"Researchers announce discovery of proteins that can be blocked to prevent the launch of sperm cells during ejaculation," The Guardian reports. The paper explains that if drugs can be found that turn off these proteins, a male contraceptive pill could become a reality.
However, the news is based on a study on mice in a laboratory. In the study, the male mice were bred to have two genes that were "turned off", preventing the production of two proteins associated with sperm ejaculation.
The researchers found that the technique had a 100% contraceptive success rate, and that there were no negative effects on the sexual behaviour of the mice or their sperm function.
Currently, there is no male contraceptive pill available. Research in this area has faced many challenges. The main challenge is that for male contraception to work, it needs to suppress all of the sperm a man produces. In comparison, female contraception only needs to suppress one ovum to be effective.
This is no mean feat as men produce around 300 million sperm when they ejaculate, so this potential new technique shows promise. The challenge for researchers is to find drugs capable of disrupting the effects of these proteins that are also safe and cause no or minimal side effects.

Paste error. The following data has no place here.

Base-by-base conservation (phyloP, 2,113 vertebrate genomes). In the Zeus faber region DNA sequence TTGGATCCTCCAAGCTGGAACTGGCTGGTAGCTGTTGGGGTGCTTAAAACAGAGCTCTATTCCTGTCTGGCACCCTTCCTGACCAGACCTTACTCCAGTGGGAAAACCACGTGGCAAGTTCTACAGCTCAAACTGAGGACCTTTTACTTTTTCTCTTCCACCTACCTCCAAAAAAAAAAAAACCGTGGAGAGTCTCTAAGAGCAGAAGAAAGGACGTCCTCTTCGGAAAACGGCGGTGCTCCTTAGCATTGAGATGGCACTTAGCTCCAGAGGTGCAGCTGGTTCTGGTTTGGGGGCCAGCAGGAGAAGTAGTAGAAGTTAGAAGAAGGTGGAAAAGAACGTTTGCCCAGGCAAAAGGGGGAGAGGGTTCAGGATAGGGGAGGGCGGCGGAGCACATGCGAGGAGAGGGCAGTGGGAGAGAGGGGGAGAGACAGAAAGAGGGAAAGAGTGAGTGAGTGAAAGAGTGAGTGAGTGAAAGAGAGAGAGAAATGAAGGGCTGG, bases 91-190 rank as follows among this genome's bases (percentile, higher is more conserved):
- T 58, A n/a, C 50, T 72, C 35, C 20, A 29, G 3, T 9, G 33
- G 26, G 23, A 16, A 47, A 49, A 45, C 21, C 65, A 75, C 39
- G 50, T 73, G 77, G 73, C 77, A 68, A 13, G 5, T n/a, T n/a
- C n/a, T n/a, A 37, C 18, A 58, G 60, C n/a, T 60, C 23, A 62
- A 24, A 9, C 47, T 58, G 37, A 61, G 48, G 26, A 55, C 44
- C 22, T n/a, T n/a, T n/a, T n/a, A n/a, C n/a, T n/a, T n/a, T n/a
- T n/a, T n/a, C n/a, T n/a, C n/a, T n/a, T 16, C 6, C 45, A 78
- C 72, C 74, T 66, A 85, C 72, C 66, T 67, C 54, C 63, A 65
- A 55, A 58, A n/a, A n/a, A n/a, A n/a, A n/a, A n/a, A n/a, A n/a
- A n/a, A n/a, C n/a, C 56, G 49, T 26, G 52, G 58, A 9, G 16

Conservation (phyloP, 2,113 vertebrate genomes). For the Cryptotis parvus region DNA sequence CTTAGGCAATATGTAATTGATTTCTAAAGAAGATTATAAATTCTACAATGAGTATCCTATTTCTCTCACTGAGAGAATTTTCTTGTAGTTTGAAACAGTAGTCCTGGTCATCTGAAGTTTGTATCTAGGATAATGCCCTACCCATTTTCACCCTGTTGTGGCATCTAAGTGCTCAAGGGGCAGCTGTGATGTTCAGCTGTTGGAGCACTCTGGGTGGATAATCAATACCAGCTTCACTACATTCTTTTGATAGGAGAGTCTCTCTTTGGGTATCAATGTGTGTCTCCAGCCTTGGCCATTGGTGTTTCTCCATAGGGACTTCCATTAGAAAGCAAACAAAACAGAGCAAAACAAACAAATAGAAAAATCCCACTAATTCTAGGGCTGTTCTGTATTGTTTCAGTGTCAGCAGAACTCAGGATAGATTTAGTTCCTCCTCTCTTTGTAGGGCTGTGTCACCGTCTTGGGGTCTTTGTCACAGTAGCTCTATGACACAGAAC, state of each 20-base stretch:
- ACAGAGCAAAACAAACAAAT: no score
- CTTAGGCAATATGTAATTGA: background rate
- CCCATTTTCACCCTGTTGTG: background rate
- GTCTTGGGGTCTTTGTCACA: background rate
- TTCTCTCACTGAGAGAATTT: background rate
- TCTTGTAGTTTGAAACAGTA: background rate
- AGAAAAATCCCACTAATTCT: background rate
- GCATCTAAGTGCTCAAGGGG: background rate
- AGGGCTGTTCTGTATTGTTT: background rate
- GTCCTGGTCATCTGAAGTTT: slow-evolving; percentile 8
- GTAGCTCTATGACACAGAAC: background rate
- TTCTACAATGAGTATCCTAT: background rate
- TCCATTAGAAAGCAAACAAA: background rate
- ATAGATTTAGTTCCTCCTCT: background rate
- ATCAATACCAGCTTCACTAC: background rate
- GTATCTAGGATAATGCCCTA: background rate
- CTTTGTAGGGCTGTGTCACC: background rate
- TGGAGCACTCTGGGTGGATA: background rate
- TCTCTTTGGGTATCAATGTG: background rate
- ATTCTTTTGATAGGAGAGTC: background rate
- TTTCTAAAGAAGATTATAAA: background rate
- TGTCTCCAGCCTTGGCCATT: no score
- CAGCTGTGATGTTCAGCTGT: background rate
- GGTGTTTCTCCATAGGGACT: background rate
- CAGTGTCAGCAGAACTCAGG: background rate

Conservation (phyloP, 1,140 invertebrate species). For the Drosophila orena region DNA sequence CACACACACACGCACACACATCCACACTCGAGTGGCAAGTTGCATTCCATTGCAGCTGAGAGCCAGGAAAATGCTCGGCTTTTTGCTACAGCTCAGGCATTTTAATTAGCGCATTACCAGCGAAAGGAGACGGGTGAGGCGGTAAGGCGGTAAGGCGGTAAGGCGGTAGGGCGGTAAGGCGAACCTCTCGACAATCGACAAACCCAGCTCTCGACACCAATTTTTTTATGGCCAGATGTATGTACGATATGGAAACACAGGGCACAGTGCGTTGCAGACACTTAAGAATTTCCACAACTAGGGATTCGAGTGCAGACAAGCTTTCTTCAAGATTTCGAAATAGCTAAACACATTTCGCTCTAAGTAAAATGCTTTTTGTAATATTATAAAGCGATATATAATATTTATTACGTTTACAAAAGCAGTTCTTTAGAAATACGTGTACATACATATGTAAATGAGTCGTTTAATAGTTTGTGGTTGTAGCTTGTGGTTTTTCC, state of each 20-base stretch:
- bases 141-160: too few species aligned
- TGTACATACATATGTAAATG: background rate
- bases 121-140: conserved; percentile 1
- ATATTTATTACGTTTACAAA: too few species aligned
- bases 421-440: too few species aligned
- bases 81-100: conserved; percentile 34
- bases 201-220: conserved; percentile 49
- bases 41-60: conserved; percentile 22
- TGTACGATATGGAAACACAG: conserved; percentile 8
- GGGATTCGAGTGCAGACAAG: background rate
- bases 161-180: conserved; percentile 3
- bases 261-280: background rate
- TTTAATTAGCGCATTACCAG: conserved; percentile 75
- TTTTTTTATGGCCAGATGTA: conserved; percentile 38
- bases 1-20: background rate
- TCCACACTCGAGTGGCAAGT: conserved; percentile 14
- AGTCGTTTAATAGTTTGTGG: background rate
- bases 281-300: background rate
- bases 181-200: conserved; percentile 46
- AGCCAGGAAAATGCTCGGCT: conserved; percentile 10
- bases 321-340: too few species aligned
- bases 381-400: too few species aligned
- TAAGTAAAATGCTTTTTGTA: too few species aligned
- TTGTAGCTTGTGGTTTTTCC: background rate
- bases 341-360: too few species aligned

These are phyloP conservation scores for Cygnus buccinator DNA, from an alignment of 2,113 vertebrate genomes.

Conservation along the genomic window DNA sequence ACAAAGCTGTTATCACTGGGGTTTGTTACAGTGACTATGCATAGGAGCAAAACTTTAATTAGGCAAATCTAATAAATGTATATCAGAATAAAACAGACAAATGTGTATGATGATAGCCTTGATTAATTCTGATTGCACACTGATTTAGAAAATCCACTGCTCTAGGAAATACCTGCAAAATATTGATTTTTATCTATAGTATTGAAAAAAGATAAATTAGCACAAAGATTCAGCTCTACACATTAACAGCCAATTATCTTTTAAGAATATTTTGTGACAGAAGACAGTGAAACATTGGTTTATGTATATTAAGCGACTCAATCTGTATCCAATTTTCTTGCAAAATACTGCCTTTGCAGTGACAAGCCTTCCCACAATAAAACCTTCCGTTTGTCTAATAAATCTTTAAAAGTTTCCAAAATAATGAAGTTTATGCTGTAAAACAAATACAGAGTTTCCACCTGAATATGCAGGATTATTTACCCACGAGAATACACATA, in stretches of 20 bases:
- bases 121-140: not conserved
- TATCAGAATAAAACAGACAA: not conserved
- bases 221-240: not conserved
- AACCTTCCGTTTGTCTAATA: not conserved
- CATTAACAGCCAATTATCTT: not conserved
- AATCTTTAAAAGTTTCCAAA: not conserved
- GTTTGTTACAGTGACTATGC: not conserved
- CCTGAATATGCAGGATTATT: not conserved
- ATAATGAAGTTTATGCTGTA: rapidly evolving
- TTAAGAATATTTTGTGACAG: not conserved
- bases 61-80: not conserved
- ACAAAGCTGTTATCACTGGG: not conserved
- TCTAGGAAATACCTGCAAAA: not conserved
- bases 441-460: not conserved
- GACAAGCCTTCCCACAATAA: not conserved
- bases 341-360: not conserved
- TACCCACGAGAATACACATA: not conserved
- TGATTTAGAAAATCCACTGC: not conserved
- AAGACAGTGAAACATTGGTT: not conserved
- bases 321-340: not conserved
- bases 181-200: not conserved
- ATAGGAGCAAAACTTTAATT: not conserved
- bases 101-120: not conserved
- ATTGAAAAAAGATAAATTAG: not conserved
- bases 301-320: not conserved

Where did the story come from?
The study was carried out by researchers from Monash University in Australia and the University of Leicester in the UK. It was funded by the National Health and Medical Research Council (NHMRC) in Australia and the Wellcome Trust in the UK.
The UK media reporting of the study was accurate, although it should have been made clearer that this is early stage research and that a male pill for human use is yet to be developed.
Some of the media reporting also covered findings from a previous study about women's attitudes to whether or not they trusted their partners to remember to take the male version of the pill. However, this is a separate issue that was not considered by researchers conducting the current study.
What kind of research was this?